INDEPENDENT TRIBUNAL FOR PARKING AND TRAFFIC APPEALS
- Traffic Penalty
Tribunal has increased accessibility and more powers for
From 31 March, a new
and improved independent adjudication service will be in place to
decide appeals against parking penalties and bus-lane penalties
issued in England (outside London) and Wales. Everyone has the
ultimate right to appeal to the Traffic Penalty Tribunal against a
Penalty Charge Notice (PCN) they consider has been issued unjustly
Chief adjudicator, Caroline Sheppard, said:- "The current
problem with the appeal system is that very few motorists appear to
realise they can appeal at all. It is important that people know
that they have the right to appeal to an independent adjudicator if
they want to continue to challenge a penalty after the council has
rejected their case and says they should pay. Each case is
determined by an independent Adjudicator - a lawyer who will
consider evidence from both parties before making a decision.
Our new website will feature information for motorists and vehicle
owners on the grounds for appeal and the appeals process, including
information on the types of hearing available. We have also included
some short films that show how simple and accessible the appeals
process is in action.”
Current statistics show that over 60% of appeals result in the
motorist not having to pay the penalty. However, an appeal to the
Traffic Penalty Tribunal is the final stage in the challenge process
and cannot be made until the council has formally rejected the
representations made to it first.
The Traffic Penalty Tribunal has increased the accessibility of the
appeals process, in terms of both geography and language (hearings
can be held in Welsh). Appellants may also state their preference
for the type of hearing. There are 3 possibilities - either in
person, by post and, in many cases, appeals can also be heard by
telephone. An online service is due to be introduced later in 2008.
The Traffic Penalty Tribunal now uses moving images as evidence in
bus lane appeals and is working on making these available online.
As a result of changes brought in on 31 March 2008 by the Traffic
Management Act, the independent adjudicators will have more powers.
These include the ability to allow an appeal if the council has not
followed the correct procedure and being able to refer a case back
to the council if it has not taken proper account of compelling
The Traffic Penalty Tribunal replaces the National Parking
Adjudication Service, which was formed in 1999. On 31 March 2008,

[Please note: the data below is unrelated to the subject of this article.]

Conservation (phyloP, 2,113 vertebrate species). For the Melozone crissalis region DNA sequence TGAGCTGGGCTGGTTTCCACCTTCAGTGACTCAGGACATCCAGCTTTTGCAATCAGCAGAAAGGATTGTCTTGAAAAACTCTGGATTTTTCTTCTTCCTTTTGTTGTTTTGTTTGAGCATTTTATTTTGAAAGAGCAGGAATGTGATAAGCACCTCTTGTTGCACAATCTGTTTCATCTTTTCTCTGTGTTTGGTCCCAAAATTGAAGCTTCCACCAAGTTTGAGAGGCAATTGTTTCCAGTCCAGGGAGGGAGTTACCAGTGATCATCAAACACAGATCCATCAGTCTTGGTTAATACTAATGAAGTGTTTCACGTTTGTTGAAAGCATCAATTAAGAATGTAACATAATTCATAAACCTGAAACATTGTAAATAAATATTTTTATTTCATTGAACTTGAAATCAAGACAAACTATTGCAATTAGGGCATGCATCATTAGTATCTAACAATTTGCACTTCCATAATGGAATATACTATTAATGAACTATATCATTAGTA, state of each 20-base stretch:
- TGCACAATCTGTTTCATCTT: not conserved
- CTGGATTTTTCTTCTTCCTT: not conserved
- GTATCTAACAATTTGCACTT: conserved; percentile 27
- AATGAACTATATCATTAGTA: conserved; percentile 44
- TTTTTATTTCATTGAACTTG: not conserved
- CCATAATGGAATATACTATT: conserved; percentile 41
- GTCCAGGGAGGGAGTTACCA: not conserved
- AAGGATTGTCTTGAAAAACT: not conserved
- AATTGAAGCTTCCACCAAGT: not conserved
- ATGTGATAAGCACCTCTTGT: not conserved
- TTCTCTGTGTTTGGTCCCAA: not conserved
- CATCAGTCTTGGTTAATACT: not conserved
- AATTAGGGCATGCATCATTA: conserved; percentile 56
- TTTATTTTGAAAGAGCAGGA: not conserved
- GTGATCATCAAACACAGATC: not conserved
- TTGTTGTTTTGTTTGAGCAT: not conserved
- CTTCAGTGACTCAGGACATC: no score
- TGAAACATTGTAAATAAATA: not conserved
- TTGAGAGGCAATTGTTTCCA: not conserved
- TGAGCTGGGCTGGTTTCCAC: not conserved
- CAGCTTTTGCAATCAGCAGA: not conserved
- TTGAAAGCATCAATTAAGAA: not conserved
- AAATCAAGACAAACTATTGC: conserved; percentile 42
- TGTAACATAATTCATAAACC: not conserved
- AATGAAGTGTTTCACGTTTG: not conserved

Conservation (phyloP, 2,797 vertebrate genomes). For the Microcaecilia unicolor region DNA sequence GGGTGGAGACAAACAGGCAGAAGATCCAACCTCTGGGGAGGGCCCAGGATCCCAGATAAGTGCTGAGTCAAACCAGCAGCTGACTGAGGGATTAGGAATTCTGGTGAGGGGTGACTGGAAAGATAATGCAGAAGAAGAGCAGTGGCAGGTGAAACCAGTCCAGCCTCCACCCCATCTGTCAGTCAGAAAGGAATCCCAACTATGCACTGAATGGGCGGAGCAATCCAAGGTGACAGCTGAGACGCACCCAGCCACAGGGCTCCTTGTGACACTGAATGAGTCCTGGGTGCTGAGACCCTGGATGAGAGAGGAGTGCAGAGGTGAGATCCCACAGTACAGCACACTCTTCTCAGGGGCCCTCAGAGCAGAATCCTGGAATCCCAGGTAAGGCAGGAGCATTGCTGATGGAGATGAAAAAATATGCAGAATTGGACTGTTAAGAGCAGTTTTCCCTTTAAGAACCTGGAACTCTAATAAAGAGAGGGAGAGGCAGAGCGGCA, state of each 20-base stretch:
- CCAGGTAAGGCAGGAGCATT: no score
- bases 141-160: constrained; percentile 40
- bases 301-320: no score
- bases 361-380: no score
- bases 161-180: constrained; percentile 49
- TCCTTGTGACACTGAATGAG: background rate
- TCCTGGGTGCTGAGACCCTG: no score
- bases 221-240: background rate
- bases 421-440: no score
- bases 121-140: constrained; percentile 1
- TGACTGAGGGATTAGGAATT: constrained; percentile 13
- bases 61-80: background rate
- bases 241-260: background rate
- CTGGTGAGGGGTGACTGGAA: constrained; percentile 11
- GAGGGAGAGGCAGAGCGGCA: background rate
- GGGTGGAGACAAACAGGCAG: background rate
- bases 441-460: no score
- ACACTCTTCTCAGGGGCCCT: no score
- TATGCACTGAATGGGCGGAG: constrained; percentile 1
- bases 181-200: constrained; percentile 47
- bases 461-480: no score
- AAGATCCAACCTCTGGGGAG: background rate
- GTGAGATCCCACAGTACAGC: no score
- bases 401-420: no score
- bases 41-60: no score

the law concerning parking and moving traffic (bus lane)
contraventions and penalties will change. From that date, parking
Penalty Charge Notices (PCNs) and the way they are issued and
challenged are based on the Traffic Management Act 2004, which
replaces the Road Traffic Act 1991.
WEBSITE PROVIDES COMPREHENSIVE INFORMATION ON PARKING AND TRAFFIC
FROM 31 March,
a brand new website will provide the public with a straightforward,
‘one-stop-shop’ for questions regarding parking and bus lane
regulations, including a thorough explanation of what to do if a
parking ticket (PCN - penalty charge notice) is received.
The site sets out how councils in England (outside London) and Wales
make and enforce parking and bus-lane regulations. It also explains
the stages of the enforcement process and how it has changed
following the implementation of the Traffic Management Act 2004 on
PATROL is the 1st website of its kind and has been timed to launch
at the same time as the new regulations come into force in order to
minimise public confusion. It will clearly outline all the changes
brought about by the new regulations and will also be kept fully up
to date on future changes.
For members of the public who have received a parking ticket or bus
lane penalty, PATROL will offer simple, step by step advice on what
the next stages are, outlining the various opportunities to either
pay or challenge the ticket.
Information provided on the site will include:
• The list of parking contraventions and the 2 new penalty charge
rates, varying depending on the parking contravention
• Information about what the new Traffic Management Act 2004 changes
will mean for motorists
• Tips to avoid getting a parking ticket
• Details of the grounds for challenging a parking ticket and how to
go about doing it
• Links to the parking page of each local council outside London in
the civil enforcement scheme
• Information on the procedure for parking tickets issued before 31
March 2008, processed under the Road Traffic Act 1991
• Bus lane regulations, penalty charges for bus lane contraventions
and how to appeal.
• What’s involved if your vehicle is clamped or towed away, and the
grounds for claiming a refund.
PATROL is sponsored by the 200 enforcing-authority councils that
make up The Joint Committee of England and Wales for the Civil
Enforcement of Parking and Traffic Regulations Outside London.
Ken Gregory, Chair of
the Joint Committee comments:- ‘We are excited that for the
first time more than 200 councils have come together to sponsor a
public information website about parking, bus lanes and traffic
management. We hope that the public will welcome PATROL as a much
needed enhancement to individual council’s information services. The
joint committee that I chair recognised that the public would be
best served by a single point of access for their parking questions.
The provision of clear and consistent information, common to each
council, will contribute to greater public understanding of parking
issues, traffic management and motorists’ rights.’